Pages

Saturday, 10 January 2015

The Basilisk and The Chicken

 REAL WORLD GARDENER Wed. 5pm 2RRR 88.5fm Sydney, streaming live at www.2rrr.org.au and Across Australia on the Community Radio Network. www.realworldgardener.com
REALWORLD GARDENER NOW ON FACEBOOK
The complete CRN edition of RWG is available on http://www.cpod.org.au/ , just click on 2RRR to find this week’s edition. The new theme is sung by Harry Hughes from his album Songs of the Garden. You can hear samples of the album from the website www.songsofthegarden.com

THE GOOD EARTH

with Margaret Mossakowska from www.permaculturenorth.org.au
Summer is not only just warm for us, but for our beloved creatures as well.
Keep pets cool over the summer break by making sure all of your pets have cool and shady areas.
Cats and dogs are able to move around and seek shade, but small animals such as rabbits, guinea pigs and birds can’t move from their cages or runs if you have chickens..
Let’s find out about keeping chickens cool.

Check and make sure that your caged animals are not in direct sunlight and that their cages are protected from the sun as the shade moves.
Here’s some tips from the RSPCA.

If your animal seems to be in discomfort, try wetting its feet and misting water onto its face.

This is an option for dogs, cats, ferrets, poultry and caged birds as many animals control their inner temperature through their feet.

It’s important not to saturate a bird's feathers as this can cause them to go into shock.

If you have any questions about your chickens or a photo, send it in to realworldgardener@gmail.com or write in to 2RRR P.O. Box 644 Gladesville NSW 1675.

VEGETABLE HEROES

Not a vegetable but Basil
Basil which is the common name for the herb Ocimum basilicum.
Would you believe basil is in the mint family?
If you check the stems of Basil plants, they’re square, like other members of the mint family.
 
Basil is originally native to Iran, India and other tropical regions of Asia and has been in used for the medicinal properties of its leaves and seeds.
Did you know that Basil was known in Greece in ancient times.
tTe Greeks came up with a legend about a dragon-like creature known as a basilisk.
This creature was supposed to have the head of a rooster, the body of a serpent, and the wings of a bat.
Basil was said to be the only cure for its bite as well as its withering breath, which could kill plants and animals.
Legend also had it that anyone who looked the basilisk in the eyes would instantly die.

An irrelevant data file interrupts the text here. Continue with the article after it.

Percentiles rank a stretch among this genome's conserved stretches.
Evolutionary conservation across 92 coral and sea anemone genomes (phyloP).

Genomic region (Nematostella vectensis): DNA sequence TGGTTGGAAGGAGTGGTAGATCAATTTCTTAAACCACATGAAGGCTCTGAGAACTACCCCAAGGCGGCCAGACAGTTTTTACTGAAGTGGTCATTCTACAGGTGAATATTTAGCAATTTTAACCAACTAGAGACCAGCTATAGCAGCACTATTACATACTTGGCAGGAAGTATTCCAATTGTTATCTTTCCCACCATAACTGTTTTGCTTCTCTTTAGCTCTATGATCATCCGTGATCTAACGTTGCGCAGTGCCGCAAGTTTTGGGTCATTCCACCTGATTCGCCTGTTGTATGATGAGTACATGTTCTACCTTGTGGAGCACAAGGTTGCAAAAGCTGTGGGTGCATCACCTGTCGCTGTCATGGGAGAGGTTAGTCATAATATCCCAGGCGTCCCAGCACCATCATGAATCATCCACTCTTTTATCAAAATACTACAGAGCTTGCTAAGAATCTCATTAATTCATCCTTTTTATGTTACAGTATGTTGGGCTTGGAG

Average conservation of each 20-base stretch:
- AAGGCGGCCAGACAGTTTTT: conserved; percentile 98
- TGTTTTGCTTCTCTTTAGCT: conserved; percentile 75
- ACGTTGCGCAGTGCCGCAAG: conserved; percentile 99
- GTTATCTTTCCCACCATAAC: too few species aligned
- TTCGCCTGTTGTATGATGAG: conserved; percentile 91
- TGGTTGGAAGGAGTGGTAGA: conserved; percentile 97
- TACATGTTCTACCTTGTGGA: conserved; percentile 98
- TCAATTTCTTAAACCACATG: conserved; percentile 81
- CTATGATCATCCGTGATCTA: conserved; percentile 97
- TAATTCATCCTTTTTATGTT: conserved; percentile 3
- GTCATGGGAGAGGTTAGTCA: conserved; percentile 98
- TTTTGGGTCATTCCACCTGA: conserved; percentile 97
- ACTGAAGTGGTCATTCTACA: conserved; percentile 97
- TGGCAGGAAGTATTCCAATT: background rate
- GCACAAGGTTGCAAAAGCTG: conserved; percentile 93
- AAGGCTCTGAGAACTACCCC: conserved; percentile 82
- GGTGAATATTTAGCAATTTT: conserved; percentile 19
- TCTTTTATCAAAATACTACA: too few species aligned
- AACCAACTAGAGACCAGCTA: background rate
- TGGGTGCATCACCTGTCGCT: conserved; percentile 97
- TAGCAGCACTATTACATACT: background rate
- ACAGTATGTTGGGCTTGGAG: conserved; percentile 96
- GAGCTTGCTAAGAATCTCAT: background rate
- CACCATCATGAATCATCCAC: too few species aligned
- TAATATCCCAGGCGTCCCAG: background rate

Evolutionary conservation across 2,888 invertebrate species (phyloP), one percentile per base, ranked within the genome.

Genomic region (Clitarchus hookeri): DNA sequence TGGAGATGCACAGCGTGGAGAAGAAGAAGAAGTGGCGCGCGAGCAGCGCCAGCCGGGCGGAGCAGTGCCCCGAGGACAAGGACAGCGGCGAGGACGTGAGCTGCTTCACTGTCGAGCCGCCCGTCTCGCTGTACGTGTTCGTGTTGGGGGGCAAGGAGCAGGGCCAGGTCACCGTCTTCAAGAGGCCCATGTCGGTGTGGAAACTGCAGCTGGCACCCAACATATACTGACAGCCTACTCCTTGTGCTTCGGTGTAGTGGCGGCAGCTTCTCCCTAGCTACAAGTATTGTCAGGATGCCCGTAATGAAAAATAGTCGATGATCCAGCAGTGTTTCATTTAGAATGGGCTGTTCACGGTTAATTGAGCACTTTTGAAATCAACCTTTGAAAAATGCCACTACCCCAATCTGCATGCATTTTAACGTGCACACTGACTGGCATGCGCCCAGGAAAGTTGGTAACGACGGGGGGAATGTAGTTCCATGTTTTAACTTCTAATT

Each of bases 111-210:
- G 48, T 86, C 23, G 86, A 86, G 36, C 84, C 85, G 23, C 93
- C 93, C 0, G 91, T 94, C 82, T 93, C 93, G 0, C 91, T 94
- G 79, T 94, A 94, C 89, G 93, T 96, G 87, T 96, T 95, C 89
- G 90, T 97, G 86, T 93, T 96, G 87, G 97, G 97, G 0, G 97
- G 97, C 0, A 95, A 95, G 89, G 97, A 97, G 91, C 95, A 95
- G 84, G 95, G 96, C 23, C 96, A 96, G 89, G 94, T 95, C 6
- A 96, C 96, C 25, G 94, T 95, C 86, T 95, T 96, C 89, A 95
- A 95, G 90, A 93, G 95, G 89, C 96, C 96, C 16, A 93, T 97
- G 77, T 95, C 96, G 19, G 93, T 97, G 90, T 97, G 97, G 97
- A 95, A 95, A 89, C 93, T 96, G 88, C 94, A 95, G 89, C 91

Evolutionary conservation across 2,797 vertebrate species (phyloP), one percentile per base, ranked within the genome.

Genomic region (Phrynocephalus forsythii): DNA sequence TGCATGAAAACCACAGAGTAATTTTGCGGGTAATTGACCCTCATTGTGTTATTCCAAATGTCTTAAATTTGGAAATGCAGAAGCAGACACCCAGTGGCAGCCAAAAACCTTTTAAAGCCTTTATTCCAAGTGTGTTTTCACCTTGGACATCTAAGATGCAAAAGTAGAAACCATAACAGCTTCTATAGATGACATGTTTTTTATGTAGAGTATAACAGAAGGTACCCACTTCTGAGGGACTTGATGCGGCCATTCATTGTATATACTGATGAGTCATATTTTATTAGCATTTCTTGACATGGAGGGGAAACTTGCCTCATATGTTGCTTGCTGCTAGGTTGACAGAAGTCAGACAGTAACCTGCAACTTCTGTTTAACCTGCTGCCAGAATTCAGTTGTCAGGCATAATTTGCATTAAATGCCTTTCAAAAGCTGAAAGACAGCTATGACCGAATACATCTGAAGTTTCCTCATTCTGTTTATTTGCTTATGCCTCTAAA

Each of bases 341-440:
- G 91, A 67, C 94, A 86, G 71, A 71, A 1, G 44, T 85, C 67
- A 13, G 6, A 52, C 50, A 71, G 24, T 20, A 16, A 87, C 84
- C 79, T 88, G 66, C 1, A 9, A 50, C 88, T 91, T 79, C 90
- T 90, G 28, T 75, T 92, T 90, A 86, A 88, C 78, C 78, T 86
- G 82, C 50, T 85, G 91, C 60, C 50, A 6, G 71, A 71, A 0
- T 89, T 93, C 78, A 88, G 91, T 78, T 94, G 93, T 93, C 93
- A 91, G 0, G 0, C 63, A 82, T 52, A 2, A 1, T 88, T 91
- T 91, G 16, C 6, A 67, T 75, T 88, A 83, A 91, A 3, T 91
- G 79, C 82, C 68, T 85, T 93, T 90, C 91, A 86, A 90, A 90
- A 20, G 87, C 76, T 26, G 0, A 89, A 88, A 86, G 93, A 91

Curiously, the Romans thought that basil would only have medicinal properties if it were planted while the sower was cursing.
Did you know there’s a French term for planting basil- semer le baslic that means to "rant and rave."

There are many varieties of Basil
Thai Basil photo M Cannon
The type used in Italian cooking and the one you see most in the supermarket or for sale in garden centres is called sweet basil.
On the other hand Thai basil (O. basilicum var. thyrsiflora), lemon basil (O. X citriodorum) and holy basil (Ocimum tenuiflorum), mainly used in Asian cooking.
Although I must say, lemon basil is pretty fine in just about anything and I’ve made pesto from Thai basil and not felt it was too pungent.
Have you ever wonder why is each variety of basil so different in flavour from each other?
The reason is because of the different essential oils that come together in different proportions in each variety.
The strong clove scent of sweet basil is derived from eugenol, the same chemical as actual cloves.
The citrus scent of lemon basil and lime basil  has a higher portion of citral, which is also prominent in lemon mint, and, which gives actual lemon peel its scent.
Licorice basil contains anethole, the same chemical that makes anise smell like licorice, and in fact is sometimes called "anise basil."
If you grow your own, you can choose from the many different basils that you'll never find in the supermarket. Not just purple leafed basil, or giant lettuce leafed basil, lemon scented basil, aniseed basil, cinnamon basil, intensely fragrant small leafed basil, mild perennial Sacred basil that goes so well in Thai, Vietnamese, or perennial Greek basil.
My perennial or bush basil has been growing in the same bed since 2006!
Most of us are familiar with what basil looks like, but just to be sure basils oval shaped, opposite leaves, brown or black seeds (also called nutlets) and flower spikes, but flower colour and the size, shape, and texture of the leaves vary by species.
Leaf textures range from smooth and shiny to curled and hairy, and flowers are white to lavender/purple. Leaf colour can also vary, from green to blue/purple, and plants can grow to from 30cm to 1 ½ metres in height, depending on the species.
When is the best time to grow some basil?
For temperate and cool districts-September through to January, for sub-tropical and Arid zones, August to January, and for Tropical climates-all year round-you win the jackpot.
What do basil plants love?
Have you ever bought Basil from the supermarket and wondered why the leaves go black after about a week in the fridge?
That’s because Basil is very sensitive to cold and even in the garden, towards the end of summer if you get a cool spell, your Basil will drop it’s leaves and start to yellow.